Tape + CA...do specific brands make a difference?

I’ve never used this method of hold down before but i want to give it a try. I’ve done the double sided tape method for many many years but the tape cost nearly $20 a roll for 2" wide.

So is the 3M Scotch Blue the most commonly used tape, or do others work just as well?

Any specifics on the CA glue ya’ll use? Great Planes Pro CA Thin is what ive also used for hobby stuff, but i’m thinking the thicker stuff would be better maybe faster setting so an accelator doesn’t need to be used.

If there’s a dedicated thread to this topic, just point me there. I did some searching but the results were sporadic replies for threads.

1 Like

Thinner CAs typically cure much faster than the thick and medium variants.

Bob Smith Industries is one of the industry leaders in cyanoacrylate glues, and I believe Great Planes uses them. The glue supplied in the Carbide 3D Super Hold kit actually is a Bob Smith glue as well! The glue supplied in this kit is a medium variant, which helps to flow into the pores of the tape and fill in any inconsistencies.

1 Like

I buy a Six pack package of the cheapest masking tape (note NOT painters tape) at Lowe’s and have had great success (never lost a part). It’s almost half the price of paint. As far as glue I use both thin and thick depending upon what I am gluing (non-flat wood versus flat metal/wood). But that’s just me, what do I know I’ve only been in this business for 45 years, and a 5+ year shapeoko customer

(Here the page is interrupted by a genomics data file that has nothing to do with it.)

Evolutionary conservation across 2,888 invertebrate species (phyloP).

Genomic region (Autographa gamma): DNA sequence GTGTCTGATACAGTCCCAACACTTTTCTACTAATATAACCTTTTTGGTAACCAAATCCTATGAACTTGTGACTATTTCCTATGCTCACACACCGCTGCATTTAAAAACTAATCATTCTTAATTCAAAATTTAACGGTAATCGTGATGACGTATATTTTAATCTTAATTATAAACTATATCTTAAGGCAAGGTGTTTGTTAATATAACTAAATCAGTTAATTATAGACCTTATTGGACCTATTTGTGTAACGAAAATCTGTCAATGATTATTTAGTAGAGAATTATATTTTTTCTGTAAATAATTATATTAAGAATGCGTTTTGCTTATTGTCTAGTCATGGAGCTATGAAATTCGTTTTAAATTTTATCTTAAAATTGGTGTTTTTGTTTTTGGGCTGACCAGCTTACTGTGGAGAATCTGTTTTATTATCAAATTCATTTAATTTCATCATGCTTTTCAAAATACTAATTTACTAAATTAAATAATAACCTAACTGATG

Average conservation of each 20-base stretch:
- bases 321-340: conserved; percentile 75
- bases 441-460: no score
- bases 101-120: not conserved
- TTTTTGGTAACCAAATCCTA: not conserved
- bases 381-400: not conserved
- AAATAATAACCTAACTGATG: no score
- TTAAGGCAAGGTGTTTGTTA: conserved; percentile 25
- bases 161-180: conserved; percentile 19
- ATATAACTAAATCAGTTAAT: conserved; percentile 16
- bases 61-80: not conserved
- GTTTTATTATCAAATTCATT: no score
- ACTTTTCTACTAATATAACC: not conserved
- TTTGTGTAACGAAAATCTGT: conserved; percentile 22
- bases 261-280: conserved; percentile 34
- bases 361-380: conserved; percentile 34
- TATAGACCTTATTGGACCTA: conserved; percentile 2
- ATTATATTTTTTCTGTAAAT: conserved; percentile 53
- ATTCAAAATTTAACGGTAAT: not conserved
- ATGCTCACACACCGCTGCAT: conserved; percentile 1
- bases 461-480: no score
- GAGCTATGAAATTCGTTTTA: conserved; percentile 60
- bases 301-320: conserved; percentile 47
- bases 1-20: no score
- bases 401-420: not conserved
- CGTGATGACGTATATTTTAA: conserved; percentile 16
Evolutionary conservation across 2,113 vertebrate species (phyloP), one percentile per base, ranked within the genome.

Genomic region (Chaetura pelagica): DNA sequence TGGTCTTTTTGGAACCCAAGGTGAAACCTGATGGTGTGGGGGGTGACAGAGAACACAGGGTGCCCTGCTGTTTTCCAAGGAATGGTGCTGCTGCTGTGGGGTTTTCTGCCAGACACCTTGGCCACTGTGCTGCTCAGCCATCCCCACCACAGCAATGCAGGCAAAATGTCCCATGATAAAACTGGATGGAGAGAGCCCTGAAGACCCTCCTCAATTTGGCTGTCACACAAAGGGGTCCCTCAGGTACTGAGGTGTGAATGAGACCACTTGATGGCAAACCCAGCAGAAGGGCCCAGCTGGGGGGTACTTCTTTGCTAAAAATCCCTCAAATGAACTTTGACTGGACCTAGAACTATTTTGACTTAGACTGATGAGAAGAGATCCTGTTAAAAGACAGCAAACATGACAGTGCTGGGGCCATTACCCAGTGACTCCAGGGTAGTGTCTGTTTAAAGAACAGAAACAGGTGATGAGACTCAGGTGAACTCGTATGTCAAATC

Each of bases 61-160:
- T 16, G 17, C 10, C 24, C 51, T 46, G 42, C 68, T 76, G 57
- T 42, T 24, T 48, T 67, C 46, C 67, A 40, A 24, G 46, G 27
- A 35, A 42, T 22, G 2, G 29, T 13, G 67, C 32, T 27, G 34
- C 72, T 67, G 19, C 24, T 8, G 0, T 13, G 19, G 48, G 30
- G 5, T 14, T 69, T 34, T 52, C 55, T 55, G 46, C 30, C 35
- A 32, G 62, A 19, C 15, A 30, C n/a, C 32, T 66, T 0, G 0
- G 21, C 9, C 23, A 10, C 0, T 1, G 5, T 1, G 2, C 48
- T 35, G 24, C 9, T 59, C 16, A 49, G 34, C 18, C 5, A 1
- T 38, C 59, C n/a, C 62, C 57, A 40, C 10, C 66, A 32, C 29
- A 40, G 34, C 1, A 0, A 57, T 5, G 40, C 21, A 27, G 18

Bob Smith Industries CA is great stuff and I used it for a while but here in Australia it is extraordinarily expensive. I thought I would try a cheap variety from my local hardware store. Has worked well for me with wood and never had a breakaway, even used it with some light aluminium work. The CA in the image below costs A$1.60 (that’s about US$1.00) for 6 tubes! Another advantage is that being in small sealed tubes the glue doesn’t ‘go off’. With this ‘cheap stuff’ one doesn’t get the variety available from BSI of course - not a big deal for me.

1 Like

I’d be interested in your “spoil board”, Rich, because I found that the tape you use depends somewhat on the surface it is sticking to. I changed tape after my spoil board developed some surface cuts (of unknown origin! :smiley: )

I’ve had good success with “FROGTAPE” (I hate their package!) over regular blue tape. I’ve only used “2P-10” adhesive with accelerator. 2P10 is slow enough (about 5 seconds) that I can wiggle the part into place thus thinning the layer as much as possible. Thinner layer = stronger bond.

1 Like

Any chance it’s this stuff?

True true true…my spoil “board” is EITHER the OEM Shapeoko 1/2" Aluminum Table…OR… some kick ass beautiful 3/4" African Mahogany (left over from my Desk project…you know that project?).

THAT stuff exactly! Good detective (Have you been in my shop?? lol) or guess…

EDIT ADD: While I was working on my engineering undergraduate degree I worked for a Tape Manufacturer…(JB Prata)…and we made Tape…and a LOT of Masking tape, Painter’s Tape and Drafting Tape (Some of you are saying…Drafting Tape…Huh? LOL)…ANYWAY…there wasn’t any difference except the drying of the adhesive…WHAT??? (Yeah that’s what I said)…Sticky, less sticky, and even less sticky…OK some have a special edge treatment for paint bleeding…but we don’t need that here…right?). So I asked myself…first, not many people know as much as I do about masking tape…and SINCE I am NOT leaving the tape on my machine for more than a day (usually just an hour or two), WHY on EARTH would I pay the difference for less sticky Painter’s tape…RIGHT? NOW YOU…know the rest of the story.